He backed off. He stared at the palm of his own hand. A matter of thin skin. A matter of color. The reaction is instinctive. Any alien thing. And yet Chamberlain was ashamed; he had not known it was there. He thought: If I feel this way, even I, an educated man… what was in God's mind? (3.2.43)
Chamberlain feels ashamed. He recognizes that, despite his supposedly enlightened views, even he can fall prey to knee-jerk racial judgments and reactions.
He felt a slow deep flow of sympathy. To be alien and alone, among white lords and glittering machines, uprooted by brute force and threat of death from the familiar earth of what he did not even know was Africa, to be shipped in black stinking darkness across an ocean he had not dreamed existed, forced then to work on alien soil, strange beyond belief, by men with guns whose words he could not even comprehend. What could the black man know of what was happening? Chamberlain tried to imagine it. He had seen ignorance, but this was more than that. What could this man know of borders and states' rights and the Constitution and Dred Scott? What did he know of the war? And yet he was truly what it was all about. It simplified to that. Seen in the flesh, the cause of the war was brutally clear. (3.2.48)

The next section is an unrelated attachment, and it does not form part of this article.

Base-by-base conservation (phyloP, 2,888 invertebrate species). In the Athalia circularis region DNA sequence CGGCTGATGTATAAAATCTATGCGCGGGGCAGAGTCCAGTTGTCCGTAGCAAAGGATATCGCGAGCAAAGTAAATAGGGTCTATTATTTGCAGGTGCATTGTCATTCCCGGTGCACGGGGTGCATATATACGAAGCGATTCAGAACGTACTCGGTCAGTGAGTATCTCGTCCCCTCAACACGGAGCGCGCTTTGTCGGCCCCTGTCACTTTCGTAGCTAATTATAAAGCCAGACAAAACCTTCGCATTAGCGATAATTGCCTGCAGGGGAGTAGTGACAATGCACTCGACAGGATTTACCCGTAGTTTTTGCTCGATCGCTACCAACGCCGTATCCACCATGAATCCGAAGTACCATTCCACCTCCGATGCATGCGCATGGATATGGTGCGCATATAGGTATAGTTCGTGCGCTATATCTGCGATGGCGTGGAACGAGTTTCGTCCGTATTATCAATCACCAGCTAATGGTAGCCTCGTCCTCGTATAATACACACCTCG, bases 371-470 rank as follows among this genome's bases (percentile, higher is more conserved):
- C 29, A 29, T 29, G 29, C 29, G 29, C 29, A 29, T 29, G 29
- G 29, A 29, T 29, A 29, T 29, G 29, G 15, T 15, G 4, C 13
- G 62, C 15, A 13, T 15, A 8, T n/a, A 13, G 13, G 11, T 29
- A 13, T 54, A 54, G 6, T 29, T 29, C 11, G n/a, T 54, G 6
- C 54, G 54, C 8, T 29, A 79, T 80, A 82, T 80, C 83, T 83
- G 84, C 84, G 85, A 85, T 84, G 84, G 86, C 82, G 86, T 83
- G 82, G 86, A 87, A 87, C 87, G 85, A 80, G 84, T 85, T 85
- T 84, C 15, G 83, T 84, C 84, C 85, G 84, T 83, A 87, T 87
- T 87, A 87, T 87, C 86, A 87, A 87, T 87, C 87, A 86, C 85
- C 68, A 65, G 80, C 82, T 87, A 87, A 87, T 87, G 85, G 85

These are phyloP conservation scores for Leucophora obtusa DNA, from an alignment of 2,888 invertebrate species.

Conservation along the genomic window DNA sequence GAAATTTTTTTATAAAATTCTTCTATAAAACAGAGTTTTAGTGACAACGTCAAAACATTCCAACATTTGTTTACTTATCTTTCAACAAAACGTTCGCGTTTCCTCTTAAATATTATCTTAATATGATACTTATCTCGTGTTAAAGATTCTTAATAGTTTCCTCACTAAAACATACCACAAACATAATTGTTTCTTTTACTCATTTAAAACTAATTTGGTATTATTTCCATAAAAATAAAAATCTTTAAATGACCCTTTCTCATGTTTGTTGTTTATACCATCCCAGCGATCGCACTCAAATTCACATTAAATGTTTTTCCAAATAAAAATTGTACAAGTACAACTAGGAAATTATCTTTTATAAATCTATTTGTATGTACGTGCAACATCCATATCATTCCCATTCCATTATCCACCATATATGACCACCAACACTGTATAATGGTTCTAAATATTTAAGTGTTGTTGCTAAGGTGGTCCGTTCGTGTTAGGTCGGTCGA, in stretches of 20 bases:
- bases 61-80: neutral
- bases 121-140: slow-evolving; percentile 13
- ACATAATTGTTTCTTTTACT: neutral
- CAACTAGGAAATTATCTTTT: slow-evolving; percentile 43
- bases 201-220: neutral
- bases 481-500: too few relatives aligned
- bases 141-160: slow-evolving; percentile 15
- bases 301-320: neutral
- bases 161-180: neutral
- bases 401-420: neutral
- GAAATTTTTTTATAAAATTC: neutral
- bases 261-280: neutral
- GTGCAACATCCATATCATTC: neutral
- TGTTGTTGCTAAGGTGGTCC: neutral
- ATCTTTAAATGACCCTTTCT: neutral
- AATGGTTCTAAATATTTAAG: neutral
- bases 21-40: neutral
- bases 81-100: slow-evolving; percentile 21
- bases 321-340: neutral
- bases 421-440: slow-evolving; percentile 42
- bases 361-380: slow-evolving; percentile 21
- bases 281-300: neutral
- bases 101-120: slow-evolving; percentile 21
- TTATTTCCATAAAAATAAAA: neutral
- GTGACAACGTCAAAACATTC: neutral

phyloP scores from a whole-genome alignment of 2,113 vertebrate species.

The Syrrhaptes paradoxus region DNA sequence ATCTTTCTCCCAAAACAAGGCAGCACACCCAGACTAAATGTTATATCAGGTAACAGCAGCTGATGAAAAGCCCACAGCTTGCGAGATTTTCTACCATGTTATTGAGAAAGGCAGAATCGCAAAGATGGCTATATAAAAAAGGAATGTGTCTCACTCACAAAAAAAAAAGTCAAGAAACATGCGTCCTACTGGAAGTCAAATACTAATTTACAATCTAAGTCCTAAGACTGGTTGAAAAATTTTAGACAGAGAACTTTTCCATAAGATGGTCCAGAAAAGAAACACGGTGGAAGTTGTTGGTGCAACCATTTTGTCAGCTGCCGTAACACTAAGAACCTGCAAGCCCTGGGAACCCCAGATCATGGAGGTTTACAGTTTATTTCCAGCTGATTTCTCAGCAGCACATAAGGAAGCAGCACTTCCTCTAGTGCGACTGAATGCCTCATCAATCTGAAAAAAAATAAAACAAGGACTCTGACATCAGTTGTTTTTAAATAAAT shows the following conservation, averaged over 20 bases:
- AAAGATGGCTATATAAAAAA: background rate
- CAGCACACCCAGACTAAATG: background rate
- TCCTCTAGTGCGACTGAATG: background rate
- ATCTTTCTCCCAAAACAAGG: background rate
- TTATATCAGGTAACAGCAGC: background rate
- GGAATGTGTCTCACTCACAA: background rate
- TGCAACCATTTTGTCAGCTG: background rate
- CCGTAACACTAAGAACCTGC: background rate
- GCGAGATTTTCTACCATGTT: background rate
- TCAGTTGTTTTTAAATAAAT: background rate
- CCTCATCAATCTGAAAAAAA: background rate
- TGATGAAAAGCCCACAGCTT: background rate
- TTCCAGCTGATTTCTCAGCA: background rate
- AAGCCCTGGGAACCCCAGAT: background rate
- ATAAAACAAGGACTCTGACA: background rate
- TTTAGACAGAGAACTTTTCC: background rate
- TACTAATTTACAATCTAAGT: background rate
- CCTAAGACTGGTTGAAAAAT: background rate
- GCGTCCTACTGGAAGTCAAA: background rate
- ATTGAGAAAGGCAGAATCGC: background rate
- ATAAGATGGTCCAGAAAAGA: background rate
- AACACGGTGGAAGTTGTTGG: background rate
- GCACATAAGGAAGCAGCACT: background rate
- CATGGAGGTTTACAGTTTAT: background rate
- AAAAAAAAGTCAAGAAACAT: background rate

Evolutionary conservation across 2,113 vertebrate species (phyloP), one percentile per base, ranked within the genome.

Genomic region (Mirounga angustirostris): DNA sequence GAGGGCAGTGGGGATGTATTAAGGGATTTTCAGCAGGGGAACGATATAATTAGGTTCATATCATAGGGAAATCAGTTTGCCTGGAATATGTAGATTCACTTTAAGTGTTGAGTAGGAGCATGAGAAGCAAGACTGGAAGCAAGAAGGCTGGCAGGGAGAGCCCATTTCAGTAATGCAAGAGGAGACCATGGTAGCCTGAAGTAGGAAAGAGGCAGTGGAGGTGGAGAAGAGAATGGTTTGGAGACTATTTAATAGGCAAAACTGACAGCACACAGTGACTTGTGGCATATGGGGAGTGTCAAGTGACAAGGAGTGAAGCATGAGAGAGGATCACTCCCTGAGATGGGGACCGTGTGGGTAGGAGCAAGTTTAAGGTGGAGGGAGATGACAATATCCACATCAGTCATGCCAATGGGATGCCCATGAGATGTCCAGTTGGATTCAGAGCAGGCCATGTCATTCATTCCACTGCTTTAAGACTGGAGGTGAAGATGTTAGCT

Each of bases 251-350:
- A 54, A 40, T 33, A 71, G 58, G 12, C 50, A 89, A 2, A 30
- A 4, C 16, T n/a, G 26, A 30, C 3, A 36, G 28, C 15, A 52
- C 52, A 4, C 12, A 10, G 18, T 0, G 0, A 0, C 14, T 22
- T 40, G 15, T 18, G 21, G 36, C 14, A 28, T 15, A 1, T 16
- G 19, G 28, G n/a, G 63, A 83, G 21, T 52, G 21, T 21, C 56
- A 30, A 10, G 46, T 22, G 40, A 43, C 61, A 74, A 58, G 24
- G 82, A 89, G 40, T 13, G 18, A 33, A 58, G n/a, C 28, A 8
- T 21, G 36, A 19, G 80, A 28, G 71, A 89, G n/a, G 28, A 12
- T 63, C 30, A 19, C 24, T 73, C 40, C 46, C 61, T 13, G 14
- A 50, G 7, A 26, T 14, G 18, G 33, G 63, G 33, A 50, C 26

As Chamberlain thinks more about the issue, his initial lack of sympathy for the runaway slave morphs into real sympathy. He also muses on the irony that, since the slaves weren't allowed to learn or keep up with current events or anything like that, the people he's fighting to free aren't aware of all the issues surrounding the struggle. Also, even though Chamberlain knows he has some racist tendencies, he decides to work through them in order to try overcome them.
He started to move off, and then he turned, and to the black face looking up, to the red eyes, he looked down and bowed slightly, touching his cap. "Goodbye, friend. Good luck. God bless you." (3.2.63)
In this little mini-drama within the story, Chamberlain comes to respect the runaway slave, acknowledging him as a human equal. He gives him this touching farewell.
"I have reservations, I will admit. As many a man does. As you well know. This is not a thing to be ashamed of. But the thing is, you cannot judge a race. Any man who judges by the group is a peawit. You take men one at a time, and I've seen a few blacks that earned my respect. A few. Not many, but a few." (3.2.94)
Kilrain doesn't seem like a serious abolitionist or anti-slavery man, but he does think the whole idea of judging an individual by the group he belongs to is nonsense. The real reason Kilrain is fighting is that he wants to end the Southern aristocracy and let people be treated based on their own merits instead of based on who their ancestors were.